Apple’s iPhone 12 Pro heaps improvements on the already formidable power of its camera system, adding features that will be prized by “serious” photographers — that is to say, the type who like to really mess around with their shots after the fact. Of course, the upgrades will also be noticeable for us “fire and forget” shooters as well.
The most tangible change is the redesign of two of the three lens systems on the rear camera assembly. The Pro Max comes with a new, deeper telephoto camera: a 65 mm-equivalent rather than the 52 mm found on previous phones. This closer optical zoom will be prized by many; after all, 52 mm is still quite wide for portrait shots.
The improved wide-angle lens, common to all the new iPhone 12 models, has had its lens assembly simplified down to seven elements, improving light transmission and getting its equivalent aperture to F/1.6. The 12 Pro Max gets a further upgrade in the form of a slightly larger sensor. At this scale, practically every photon counts, especially for the revamped Night Mode.
Perhaps a more consequential (and portentous) hardware change is the introduction of sensor-level image stabilization to the wide camera. This system, first used in DSLRs, detects motion and shifts the sensor a tiny bit to compensate for it, thousands of times per second. It’s a simpler, lighter-weight alternative to solutions that shift the lens itself.
Practically every flagship phone out there has some form of image stabilization, but implementations matter, so hands-on testing will determine whether this one is, in Apple’s words, “a game changer.” At any rate, it suggests that this is going to be a feature of the iPhone camera system going forward, and gains we see from it are here to stay; the presenter at today’s virtual event suggested a full F-stop, allowing two-second handheld exposures, but I’d take that with a grain of salt.
On the software side, the introduction of Apple ProRAW will be a godsend to photographers who use the iPhone either as a primary or secondary camera. When you take a photo, only a fraction of the information the sensor collects ends up on your screen — a huge amount of processing goes into removing redundant data, punching up colors, finding a good tone curve and so on. This produces a good-looking image at the cost of customizability; once you throw away that “extra” information, the colors and tone are restricted to a much narrower range of adjustment.
RAW files are the answer to this, as DSLR photographers know — they’re a minimally processed representation of what the sensor collects, letting the user do all the work to make the photo look good. Being able to shoot to a RAW format (or RAW-adjacent; we’ll know more with hands-on testing) frees up photographers who may have felt hemmed in by the iPhone’s default image processing. There were ways of getting around this before, but Apple has an advantage over third-party apps with its low-level access to the camera architecture, so this format will probably be the new standard.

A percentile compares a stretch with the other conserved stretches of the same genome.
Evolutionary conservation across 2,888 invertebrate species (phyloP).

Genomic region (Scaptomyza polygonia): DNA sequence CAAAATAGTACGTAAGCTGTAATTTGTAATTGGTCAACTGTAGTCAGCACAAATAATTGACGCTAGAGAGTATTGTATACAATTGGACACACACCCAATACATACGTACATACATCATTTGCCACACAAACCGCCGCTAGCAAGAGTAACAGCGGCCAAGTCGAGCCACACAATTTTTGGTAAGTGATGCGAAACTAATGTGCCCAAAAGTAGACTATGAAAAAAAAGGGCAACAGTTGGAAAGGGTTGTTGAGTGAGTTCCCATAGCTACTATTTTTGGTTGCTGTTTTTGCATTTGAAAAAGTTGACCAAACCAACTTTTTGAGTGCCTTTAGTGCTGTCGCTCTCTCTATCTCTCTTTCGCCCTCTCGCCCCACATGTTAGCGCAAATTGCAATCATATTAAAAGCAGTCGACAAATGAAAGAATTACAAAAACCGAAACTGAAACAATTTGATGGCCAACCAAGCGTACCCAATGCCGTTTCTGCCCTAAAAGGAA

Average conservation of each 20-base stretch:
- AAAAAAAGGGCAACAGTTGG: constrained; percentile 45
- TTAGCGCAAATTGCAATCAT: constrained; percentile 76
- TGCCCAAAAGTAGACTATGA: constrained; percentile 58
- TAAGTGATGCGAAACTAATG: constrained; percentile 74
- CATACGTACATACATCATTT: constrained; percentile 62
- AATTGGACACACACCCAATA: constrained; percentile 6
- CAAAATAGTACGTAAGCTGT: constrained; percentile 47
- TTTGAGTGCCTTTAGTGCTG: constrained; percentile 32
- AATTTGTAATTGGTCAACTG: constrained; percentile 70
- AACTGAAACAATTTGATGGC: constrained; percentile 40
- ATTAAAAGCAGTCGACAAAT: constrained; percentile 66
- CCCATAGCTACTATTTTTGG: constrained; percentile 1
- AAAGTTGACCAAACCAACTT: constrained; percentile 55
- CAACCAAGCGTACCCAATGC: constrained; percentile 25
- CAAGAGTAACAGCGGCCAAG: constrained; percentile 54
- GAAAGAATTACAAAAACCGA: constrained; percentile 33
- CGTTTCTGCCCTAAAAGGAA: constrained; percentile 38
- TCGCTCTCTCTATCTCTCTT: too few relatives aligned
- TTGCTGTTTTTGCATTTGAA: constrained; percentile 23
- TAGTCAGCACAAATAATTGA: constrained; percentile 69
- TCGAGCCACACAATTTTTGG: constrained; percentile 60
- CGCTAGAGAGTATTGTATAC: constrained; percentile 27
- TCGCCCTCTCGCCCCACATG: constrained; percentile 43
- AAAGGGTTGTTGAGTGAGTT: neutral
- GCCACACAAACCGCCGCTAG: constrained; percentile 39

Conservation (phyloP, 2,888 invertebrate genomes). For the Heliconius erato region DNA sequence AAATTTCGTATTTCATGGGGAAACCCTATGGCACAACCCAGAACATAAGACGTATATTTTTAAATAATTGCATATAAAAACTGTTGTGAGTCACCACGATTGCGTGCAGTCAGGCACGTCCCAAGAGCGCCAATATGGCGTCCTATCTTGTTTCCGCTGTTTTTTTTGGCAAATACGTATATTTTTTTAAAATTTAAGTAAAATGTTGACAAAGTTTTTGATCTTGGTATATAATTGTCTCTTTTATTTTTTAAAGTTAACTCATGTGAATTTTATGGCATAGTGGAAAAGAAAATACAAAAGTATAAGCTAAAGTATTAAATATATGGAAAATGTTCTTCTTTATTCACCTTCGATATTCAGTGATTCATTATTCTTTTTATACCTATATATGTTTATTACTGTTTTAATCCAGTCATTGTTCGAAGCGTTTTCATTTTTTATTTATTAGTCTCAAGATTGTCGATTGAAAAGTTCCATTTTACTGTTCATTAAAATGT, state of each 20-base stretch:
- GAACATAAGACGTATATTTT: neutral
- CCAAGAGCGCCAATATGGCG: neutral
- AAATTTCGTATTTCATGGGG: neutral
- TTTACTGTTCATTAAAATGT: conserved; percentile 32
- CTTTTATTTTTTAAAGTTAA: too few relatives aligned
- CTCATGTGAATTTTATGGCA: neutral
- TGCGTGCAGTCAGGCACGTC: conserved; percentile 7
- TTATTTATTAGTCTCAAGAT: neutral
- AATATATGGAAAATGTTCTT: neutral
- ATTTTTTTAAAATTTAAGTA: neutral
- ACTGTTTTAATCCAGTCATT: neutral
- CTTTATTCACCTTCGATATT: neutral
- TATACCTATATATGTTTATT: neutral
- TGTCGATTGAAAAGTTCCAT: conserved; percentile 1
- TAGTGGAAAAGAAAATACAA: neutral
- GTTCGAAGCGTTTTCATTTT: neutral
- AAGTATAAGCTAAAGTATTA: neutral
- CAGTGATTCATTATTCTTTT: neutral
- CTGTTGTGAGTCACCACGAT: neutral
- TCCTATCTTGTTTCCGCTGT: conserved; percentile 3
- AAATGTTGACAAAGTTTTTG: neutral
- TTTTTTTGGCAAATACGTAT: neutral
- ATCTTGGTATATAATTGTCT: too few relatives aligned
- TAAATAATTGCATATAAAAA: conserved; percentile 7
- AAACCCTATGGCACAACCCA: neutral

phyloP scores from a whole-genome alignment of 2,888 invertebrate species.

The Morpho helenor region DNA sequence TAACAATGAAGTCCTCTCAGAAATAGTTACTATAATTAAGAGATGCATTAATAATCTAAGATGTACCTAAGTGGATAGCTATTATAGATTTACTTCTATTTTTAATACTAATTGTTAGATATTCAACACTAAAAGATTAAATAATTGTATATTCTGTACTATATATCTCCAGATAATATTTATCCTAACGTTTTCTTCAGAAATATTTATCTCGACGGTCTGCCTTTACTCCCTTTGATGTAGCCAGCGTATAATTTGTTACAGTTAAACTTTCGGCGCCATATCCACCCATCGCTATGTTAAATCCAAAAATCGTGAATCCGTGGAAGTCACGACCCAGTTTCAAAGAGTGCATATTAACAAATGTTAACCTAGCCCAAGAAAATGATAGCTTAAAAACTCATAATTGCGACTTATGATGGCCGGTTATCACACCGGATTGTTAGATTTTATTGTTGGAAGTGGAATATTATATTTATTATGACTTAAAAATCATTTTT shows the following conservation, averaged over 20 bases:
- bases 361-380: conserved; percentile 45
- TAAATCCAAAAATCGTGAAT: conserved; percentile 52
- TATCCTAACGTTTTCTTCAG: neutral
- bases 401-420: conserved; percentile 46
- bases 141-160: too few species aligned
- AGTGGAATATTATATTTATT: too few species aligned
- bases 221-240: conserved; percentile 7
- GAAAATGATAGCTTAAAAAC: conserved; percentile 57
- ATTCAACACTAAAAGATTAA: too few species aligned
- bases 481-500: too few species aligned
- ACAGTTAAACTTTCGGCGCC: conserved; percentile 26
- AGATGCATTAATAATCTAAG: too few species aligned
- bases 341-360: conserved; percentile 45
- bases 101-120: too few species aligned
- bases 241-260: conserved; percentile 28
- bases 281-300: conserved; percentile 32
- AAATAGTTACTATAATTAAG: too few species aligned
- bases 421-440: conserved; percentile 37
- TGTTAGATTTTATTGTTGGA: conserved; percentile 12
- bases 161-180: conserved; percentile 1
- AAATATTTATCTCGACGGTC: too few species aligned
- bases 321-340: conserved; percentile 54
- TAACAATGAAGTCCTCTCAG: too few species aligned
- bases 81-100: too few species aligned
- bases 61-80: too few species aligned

This newfound elasticity at the image format level also enables the iPhone Pros to shoot in Dolby Vision, a grading standard usually applied in editing suites after you shoot your movie or commercial on a digital cinema camera. Shooting directly to it may be helpful to people planning to use the format but shooting with iPhones as B cameras. If cinematographer Emmanuel Lubezki approves, it’s good enough for pretty much everyone else on Earth. I sincerely doubt anyone will cut their work together on the phone, though.
These two advances, ProRAW and Dolby, suggest that Apple’s improved silicon has left a lot of wiggle room in the photography backend. As I’ve written before, this is the most important segment of the imaging workflow right now, and the company is probably coming up with all kinds of ways to take advantage of the power offered by the latest chips.
Though larger cameras and lenses still offer advantages that the iPhone can never hope to match, the reverse is true as well. And the closer the iPhone gets to offering cinema-like quality — even if it’s simulated — the greater its advantages of portability and ease of use grow in proportion. Apple has been ruthlessly targeting enthusiast photographers, who aren’t quite sure if they want to buy a DSLR or mirrorless system in addition to a phone with a nice camera. By sweetening the deal on the phone side, Apple surely rakes in more of these users every generation.
Of course the Pro phones come at a significant premium over the normal range of iPhone devices (the Max starts at $1,099), but these improvements aren’t impossible or really even difficult to bring to lower-end models — most of them will probably trickle down next year. Of course, by then a whole new set of features will have been cooked up for the Pro devices. For photographers, however, planned obsolescence is part of the lifestyle.